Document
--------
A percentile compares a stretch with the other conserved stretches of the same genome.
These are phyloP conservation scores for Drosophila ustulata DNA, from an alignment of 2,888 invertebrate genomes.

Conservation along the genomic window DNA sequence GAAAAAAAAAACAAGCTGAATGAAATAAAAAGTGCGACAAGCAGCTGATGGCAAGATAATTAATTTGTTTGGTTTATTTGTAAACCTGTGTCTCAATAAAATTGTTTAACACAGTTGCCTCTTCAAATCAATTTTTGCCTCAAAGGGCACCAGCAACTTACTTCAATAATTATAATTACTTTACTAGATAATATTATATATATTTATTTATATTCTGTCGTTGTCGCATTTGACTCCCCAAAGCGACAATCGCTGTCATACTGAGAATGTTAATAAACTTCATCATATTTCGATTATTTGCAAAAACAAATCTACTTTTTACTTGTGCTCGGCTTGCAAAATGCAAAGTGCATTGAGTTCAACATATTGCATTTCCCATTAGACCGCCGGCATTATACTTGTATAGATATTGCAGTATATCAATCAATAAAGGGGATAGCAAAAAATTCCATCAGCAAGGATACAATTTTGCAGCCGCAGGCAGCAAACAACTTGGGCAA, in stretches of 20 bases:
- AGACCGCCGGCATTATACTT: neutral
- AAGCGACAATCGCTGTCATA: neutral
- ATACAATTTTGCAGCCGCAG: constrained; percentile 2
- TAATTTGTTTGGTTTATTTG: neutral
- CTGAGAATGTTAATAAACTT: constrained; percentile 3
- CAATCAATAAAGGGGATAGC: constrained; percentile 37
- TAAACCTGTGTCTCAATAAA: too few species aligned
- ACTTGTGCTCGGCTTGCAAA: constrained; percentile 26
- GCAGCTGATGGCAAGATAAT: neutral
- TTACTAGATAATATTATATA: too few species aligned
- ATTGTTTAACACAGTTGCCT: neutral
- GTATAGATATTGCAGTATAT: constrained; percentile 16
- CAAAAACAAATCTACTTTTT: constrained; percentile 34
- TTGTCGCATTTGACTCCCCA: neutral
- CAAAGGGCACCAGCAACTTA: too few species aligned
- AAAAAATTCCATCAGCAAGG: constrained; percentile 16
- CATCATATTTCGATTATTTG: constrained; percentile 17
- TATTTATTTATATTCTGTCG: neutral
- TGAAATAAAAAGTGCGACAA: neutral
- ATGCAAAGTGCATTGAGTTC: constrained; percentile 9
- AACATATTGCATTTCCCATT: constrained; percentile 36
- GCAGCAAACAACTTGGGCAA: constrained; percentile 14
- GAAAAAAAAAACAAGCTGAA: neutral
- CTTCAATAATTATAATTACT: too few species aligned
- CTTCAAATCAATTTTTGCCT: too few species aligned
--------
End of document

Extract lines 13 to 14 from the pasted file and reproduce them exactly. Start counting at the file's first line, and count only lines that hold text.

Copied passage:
- TTACTAGATAATATTATATA: too few species aligned
- ATTGTTTAACACAGTTGCCT: neutral